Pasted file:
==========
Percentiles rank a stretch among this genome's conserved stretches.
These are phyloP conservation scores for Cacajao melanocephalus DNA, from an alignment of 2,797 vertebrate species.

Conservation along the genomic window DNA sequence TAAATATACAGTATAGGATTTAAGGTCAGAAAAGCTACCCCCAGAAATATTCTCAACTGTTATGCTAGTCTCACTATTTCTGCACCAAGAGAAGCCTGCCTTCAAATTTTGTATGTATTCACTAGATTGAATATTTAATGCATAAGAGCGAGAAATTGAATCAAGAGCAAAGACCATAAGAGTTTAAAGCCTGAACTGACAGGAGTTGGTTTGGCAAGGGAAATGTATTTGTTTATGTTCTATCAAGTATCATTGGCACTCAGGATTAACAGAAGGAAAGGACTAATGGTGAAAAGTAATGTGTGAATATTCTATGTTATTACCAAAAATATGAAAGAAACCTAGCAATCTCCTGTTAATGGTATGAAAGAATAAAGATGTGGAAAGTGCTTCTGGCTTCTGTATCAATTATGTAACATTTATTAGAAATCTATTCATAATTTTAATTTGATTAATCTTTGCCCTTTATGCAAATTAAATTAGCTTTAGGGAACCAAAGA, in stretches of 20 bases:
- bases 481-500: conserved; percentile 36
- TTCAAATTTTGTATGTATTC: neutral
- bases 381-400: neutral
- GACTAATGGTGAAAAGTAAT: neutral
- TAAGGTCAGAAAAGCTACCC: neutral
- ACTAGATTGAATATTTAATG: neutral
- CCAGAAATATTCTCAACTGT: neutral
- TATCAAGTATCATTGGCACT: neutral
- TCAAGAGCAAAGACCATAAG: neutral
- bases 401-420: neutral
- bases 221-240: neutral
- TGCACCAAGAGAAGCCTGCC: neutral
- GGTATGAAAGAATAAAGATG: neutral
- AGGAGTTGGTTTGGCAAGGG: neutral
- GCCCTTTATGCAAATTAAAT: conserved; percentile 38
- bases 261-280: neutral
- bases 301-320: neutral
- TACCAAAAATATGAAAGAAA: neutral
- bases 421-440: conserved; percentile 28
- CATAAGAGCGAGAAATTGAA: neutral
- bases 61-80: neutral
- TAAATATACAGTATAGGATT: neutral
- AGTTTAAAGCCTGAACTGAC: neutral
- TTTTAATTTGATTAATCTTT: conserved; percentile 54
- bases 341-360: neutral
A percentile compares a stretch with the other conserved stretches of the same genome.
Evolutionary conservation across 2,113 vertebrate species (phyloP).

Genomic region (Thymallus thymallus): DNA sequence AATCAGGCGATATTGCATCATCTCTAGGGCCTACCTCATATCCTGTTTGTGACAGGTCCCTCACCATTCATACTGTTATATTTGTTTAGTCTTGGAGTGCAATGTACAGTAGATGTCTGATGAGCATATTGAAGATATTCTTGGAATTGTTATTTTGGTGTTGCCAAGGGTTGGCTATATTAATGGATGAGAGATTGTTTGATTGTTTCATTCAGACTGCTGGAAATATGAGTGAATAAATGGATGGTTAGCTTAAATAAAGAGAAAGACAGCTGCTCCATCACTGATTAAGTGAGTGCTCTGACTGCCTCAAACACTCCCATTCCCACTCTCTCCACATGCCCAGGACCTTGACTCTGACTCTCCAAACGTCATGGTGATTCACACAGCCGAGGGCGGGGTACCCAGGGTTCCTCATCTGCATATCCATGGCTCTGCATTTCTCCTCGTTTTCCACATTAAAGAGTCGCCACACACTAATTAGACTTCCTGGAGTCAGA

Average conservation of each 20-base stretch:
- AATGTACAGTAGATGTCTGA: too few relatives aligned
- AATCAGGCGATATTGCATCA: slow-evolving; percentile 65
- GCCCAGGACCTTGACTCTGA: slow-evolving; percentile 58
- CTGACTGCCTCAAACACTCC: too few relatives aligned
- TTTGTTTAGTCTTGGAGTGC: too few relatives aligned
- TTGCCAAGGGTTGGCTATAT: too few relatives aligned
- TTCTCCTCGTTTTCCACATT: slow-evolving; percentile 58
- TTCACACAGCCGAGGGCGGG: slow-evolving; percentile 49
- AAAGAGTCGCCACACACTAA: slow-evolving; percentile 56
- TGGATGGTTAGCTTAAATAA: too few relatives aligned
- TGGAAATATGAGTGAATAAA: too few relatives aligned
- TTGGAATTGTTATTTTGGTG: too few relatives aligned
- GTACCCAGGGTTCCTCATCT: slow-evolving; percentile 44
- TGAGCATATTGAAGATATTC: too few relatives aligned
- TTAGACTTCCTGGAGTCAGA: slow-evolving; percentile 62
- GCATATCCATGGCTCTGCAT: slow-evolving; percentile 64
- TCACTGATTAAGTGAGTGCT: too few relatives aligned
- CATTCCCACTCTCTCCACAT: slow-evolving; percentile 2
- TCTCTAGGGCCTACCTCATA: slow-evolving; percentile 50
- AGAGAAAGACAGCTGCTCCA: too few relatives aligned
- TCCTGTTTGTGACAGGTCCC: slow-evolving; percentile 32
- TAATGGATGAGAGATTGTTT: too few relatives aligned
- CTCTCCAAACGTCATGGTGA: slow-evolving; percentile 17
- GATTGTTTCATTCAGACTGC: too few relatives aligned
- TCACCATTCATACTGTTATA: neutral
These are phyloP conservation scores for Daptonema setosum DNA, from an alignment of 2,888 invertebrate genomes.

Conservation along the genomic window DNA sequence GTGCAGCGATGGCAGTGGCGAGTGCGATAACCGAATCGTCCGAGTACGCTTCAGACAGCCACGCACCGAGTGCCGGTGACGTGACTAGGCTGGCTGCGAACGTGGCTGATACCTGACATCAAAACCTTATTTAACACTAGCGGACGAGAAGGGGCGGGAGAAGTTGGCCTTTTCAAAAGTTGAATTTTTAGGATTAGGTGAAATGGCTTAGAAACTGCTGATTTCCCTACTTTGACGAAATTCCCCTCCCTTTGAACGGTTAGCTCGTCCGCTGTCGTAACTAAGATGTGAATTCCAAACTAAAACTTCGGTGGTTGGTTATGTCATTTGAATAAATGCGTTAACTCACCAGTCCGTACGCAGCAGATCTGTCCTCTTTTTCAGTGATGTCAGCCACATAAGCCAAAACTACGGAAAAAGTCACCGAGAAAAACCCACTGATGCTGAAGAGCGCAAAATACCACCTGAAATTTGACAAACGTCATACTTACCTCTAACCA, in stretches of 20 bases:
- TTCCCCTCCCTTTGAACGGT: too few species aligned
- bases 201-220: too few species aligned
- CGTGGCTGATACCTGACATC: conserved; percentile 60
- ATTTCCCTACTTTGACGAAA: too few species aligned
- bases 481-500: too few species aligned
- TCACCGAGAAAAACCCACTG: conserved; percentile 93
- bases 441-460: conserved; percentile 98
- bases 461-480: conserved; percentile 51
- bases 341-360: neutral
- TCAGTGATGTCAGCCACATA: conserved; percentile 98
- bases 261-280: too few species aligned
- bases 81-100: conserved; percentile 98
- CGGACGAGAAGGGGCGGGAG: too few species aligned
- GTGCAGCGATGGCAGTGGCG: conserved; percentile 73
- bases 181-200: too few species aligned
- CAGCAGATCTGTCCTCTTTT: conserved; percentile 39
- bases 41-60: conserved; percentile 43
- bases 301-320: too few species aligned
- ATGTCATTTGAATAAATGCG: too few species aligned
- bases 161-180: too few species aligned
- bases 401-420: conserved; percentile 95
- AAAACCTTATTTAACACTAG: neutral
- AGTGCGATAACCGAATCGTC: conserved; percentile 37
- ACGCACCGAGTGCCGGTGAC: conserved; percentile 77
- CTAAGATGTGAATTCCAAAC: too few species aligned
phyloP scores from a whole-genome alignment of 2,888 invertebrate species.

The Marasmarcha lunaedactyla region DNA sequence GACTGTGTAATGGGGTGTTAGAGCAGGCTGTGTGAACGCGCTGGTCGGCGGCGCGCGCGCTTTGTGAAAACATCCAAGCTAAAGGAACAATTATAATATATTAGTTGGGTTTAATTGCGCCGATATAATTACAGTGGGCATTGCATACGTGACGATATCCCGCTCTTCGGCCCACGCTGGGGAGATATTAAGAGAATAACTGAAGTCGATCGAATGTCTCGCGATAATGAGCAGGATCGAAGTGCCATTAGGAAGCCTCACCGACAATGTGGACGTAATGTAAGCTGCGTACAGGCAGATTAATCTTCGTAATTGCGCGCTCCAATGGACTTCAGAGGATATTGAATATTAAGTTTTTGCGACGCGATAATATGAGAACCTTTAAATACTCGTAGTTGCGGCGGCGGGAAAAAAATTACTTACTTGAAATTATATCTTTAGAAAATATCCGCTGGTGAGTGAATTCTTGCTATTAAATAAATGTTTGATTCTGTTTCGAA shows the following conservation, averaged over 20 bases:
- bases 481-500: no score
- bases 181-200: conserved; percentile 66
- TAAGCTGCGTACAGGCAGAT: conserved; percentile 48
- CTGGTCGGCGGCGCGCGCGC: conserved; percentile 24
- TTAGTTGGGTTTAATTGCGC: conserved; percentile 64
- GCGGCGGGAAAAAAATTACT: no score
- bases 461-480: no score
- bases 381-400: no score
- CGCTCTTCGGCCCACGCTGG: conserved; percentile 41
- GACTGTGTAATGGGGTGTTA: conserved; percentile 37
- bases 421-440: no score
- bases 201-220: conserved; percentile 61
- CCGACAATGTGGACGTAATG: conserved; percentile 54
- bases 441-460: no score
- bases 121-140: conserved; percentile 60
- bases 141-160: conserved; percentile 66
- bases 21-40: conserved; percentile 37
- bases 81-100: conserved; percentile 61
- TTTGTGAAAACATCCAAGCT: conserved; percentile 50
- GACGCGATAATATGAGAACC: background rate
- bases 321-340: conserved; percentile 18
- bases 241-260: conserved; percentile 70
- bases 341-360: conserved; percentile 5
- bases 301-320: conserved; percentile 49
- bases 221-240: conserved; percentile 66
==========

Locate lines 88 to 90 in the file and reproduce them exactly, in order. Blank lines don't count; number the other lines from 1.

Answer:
- bases 181-200: conserved; percentile 66
- TAAGCTGCGTACAGGCAGAT: conserved; percentile 48
- CTGGTCGGCGGCGCGCGCGC: conserved; percentile 24